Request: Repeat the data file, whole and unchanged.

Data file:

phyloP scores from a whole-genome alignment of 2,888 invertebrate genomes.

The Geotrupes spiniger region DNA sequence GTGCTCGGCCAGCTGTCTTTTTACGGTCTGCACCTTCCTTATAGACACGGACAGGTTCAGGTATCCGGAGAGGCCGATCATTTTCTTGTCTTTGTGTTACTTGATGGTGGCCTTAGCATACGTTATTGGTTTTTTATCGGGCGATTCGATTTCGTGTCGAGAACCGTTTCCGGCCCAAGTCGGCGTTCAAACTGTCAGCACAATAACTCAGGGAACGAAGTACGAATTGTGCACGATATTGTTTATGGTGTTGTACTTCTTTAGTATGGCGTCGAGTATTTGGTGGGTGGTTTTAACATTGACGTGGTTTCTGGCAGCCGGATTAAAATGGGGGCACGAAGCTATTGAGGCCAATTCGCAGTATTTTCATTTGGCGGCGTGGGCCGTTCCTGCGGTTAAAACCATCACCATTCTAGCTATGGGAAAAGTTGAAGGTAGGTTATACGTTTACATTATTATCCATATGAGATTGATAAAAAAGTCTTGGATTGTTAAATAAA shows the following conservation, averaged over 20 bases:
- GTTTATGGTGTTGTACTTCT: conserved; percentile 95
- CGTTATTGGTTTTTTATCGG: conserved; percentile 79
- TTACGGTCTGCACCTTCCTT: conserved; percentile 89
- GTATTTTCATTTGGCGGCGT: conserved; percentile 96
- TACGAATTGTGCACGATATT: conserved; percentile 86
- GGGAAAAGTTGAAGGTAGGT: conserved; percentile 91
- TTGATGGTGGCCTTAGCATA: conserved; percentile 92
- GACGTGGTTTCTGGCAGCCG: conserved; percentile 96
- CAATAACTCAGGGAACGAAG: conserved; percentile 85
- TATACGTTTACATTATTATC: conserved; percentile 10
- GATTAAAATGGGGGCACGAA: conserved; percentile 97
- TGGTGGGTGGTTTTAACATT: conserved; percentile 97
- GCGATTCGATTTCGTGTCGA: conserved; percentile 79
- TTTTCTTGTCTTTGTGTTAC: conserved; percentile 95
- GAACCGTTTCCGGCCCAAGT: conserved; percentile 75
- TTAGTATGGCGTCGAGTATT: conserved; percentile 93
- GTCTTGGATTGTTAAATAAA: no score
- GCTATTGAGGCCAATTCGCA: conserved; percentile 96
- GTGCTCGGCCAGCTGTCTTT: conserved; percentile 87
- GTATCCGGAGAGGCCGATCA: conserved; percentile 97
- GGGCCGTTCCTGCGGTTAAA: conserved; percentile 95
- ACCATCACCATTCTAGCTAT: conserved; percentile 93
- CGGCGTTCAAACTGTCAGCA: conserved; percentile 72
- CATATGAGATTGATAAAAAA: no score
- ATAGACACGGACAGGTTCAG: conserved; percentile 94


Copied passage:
phyloP scores from a whole-genome alignment of 2,888 invertebrate genomes.

The Geotrupes spiniger region DNA sequence GTGCTCGGCCAGCTGTCTTTTTACGGTCTGCACCTTCCTTATAGACACGGACAGGTTCAGGTATCCGGAGAGGCCGATCATTTTCTTGTCTTTGTGTTACTTGATGGTGGCCTTAGCATACGTTATTGGTTTTTTATCGGGCGATTCGATTTCGTGTCGAGAACCGTTTCCGGCCCAAGTCGGCGTTCAAACTGTCAGCACAATAACTCAGGGAACGAAGTACGAATTGTGCACGATATTGTTTATGGTGTTGTACTTCTTTAGTATGGCGTCGAGTATTTGGTGGGTGGTTTTAACATTGACGTGGTTTCTGGCAGCCGGATTAAAATGGGGGCACGAAGCTATTGAGGCCAATTCGCAGTATTTTCATTTGGCGGCGTGGGCCGTTCCTGCGGTTAAAACCATCACCATTCTAGCTATGGGAAAAGTTGAAGGTAGGTTATACGTTTACATTATTATCCATATGAGATTGATAAAAAAGTCTTGGATTGTTAAATAAA shows the following conservation, averaged over 20 bases:
- GTTTATGGTGTTGTACTTCT: conserved; percentile 95
- CGTTATTGGTTTTTTATCGG: conserved; percentile 79
- TTACGGTCTGCACCTTCCTT: conserved; percentile 89
- GTATTTTCATTTGGCGGCGT: conserved; percentile 96
- TACGAATTGTGCACGATATT: conserved; percentile 86
- GGGAAAAGTTGAAGGTAGGT: conserved; percentile 91
- TTGATGGTGGCCTTAGCATA: conserved; percentile 92
- GACGTGGTTTCTGGCAGCCG: conserved; percentile 96
- CAATAACTCAGGGAACGAAG: conserved; percentile 85
- TATACGTTTACATTATTATC: conserved; percentile 10
- GATTAAAATGGGGGCACGAA: conserved; percentile 97
- TGGTGGGTGGTTTTAACATT: conserved; percentile 97
- GCGATTCGATTTCGTGTCGA: conserved; percentile 79
- TTTTCTTGTCTTTGTGTTAC: conserved; percentile 95
- GAACCGTTTCCGGCCCAAGT: conserved; percentile 75
- TTAGTATGGCGTCGAGTATT: conserved; percentile 93
- GTCTTGGATTGTTAAATAAA: no score
- GCTATTGAGGCCAATTCGCA: conserved; percentile 96
- GTGCTCGGCCAGCTGTCTTT: conserved; percentile 87
- GTATCCGGAGAGGCCGATCA: conserved; percentile 97
- GGGCCGTTCCTGCGGTTAAA: conserved; percentile 95
- ACCATCACCATTCTAGCTAT: conserved; percentile 93
- CGGCGTTCAAACTGTCAGCA: conserved; percentile 72
- CATATGAGATTGATAAAAAA: no score
- ATAGACACGGACAGGTTCAG: conserved; percentile 94